When you are proficient with n4ce and using your own data, this exercise may take literally a matter of seconds. We’re going to work slowly, but you will very quickly see how observations are handled in n4ce and how simple it is to display a reduced survey graphically.
Exercise 1. Processing a Survey File
We’ll be importing survey observations into n4ce from an external LOG file, form a traverse adjustment and display the reduced survey graphically. Other survey file formats are available including DBX (Leica) and EXP (AiC) and XPad Raw.
In n4ce, focus on Observations, right click and Select Import then navigate to the Desktop Icon called n4ce Support Files and select the ..\Training folder. File of type will be LOG by default.
- Highlight the file CPD2.LOG and select Open.
- n4ce will automatically recognise the file format from the header it contains and load the LOG file into the Observations folder, with sub folders for each instrument setup.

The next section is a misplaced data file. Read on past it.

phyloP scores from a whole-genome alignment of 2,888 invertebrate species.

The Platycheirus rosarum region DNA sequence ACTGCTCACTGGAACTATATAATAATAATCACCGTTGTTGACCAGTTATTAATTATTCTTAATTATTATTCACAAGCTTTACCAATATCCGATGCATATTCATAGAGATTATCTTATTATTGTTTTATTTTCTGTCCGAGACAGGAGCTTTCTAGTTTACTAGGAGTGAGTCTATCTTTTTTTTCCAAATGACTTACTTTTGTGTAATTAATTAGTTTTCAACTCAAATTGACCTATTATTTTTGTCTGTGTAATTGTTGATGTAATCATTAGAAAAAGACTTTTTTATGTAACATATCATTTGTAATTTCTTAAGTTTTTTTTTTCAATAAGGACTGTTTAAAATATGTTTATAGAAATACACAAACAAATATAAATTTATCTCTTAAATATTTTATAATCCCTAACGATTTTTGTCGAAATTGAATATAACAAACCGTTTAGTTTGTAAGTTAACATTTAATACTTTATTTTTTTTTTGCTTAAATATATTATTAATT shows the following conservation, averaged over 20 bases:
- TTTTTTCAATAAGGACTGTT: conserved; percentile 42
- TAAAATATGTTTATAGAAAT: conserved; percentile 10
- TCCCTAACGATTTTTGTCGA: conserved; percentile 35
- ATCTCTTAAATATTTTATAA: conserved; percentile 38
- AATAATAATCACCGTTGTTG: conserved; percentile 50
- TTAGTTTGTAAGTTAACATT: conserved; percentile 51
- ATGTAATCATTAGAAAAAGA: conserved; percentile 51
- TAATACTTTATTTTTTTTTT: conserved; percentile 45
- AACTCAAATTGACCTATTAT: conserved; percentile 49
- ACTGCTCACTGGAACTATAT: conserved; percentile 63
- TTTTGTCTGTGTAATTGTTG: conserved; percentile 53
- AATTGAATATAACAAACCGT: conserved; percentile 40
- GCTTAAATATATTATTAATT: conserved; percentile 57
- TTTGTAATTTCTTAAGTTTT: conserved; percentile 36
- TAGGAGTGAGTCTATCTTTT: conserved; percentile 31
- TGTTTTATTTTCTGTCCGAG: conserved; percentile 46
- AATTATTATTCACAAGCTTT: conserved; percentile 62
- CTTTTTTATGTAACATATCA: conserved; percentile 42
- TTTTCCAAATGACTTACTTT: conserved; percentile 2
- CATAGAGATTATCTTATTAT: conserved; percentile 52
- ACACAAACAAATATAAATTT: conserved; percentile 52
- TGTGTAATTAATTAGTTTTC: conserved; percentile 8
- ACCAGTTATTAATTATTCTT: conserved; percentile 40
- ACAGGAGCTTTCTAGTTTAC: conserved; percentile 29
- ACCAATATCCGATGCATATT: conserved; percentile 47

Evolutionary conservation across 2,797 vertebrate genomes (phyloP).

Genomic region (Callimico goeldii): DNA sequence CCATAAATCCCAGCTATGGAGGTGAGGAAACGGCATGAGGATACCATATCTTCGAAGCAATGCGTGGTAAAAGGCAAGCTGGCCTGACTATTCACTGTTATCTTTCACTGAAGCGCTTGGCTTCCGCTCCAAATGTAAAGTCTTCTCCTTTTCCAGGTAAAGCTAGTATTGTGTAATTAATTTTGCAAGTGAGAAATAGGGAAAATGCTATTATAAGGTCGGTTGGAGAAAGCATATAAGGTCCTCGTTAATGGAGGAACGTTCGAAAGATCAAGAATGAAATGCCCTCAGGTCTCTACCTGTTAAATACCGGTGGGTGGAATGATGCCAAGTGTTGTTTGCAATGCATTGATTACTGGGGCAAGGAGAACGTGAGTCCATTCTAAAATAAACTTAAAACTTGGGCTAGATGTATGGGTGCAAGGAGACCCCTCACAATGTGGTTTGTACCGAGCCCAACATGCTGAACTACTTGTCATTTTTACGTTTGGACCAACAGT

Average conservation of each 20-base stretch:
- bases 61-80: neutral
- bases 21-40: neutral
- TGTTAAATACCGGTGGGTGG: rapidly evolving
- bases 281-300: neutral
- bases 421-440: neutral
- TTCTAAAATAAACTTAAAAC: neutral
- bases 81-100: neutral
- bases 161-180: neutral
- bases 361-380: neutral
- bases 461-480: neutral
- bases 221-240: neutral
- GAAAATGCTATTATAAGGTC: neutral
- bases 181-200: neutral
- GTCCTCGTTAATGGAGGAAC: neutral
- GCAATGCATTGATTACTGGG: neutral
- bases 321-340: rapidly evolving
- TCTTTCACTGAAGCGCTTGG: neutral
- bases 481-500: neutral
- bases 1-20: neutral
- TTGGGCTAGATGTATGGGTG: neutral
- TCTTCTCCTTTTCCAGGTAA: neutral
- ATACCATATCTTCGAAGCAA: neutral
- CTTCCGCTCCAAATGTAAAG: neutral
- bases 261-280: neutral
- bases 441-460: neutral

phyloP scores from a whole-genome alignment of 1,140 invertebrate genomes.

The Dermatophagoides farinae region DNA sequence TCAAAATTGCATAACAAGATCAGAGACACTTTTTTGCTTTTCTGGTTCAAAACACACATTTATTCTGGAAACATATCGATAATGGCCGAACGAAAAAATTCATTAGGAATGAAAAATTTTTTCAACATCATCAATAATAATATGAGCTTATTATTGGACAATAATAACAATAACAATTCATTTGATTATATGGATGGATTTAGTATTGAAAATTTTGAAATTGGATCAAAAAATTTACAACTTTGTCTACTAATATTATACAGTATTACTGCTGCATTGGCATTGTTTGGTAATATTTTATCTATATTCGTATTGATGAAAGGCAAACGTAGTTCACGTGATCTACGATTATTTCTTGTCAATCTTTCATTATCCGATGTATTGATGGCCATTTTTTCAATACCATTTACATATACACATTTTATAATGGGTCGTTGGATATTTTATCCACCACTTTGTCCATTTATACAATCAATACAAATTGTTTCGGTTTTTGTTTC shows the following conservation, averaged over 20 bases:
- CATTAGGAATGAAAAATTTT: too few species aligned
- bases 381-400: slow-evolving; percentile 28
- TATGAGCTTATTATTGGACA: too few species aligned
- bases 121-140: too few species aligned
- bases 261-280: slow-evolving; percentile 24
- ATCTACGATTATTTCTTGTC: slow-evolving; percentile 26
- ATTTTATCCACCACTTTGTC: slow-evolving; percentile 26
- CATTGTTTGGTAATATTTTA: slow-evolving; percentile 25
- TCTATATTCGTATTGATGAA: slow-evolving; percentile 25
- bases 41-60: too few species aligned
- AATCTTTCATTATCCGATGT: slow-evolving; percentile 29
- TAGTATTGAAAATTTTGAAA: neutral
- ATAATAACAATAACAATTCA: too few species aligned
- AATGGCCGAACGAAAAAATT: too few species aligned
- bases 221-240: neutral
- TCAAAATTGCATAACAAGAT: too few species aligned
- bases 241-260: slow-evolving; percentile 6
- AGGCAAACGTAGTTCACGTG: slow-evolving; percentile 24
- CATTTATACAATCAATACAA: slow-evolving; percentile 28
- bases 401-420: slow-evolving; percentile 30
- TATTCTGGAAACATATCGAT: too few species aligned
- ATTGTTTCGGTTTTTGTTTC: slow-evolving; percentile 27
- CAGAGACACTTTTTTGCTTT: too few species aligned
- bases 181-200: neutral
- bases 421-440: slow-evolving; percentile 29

- Focus on Observations. This will display a list of available surveys, their source, the number of setups and the data/time they were imported in the right-hand Display Window, as shown below.
- Now focus over the survey AIC_TRAV. n4ce displays information regarding the setups contained within the survey including station name, instrument height, type of observation, number of readings from each station and the last date/time they were edited.
- Move the focus to the folder containing the first setup, Setup A.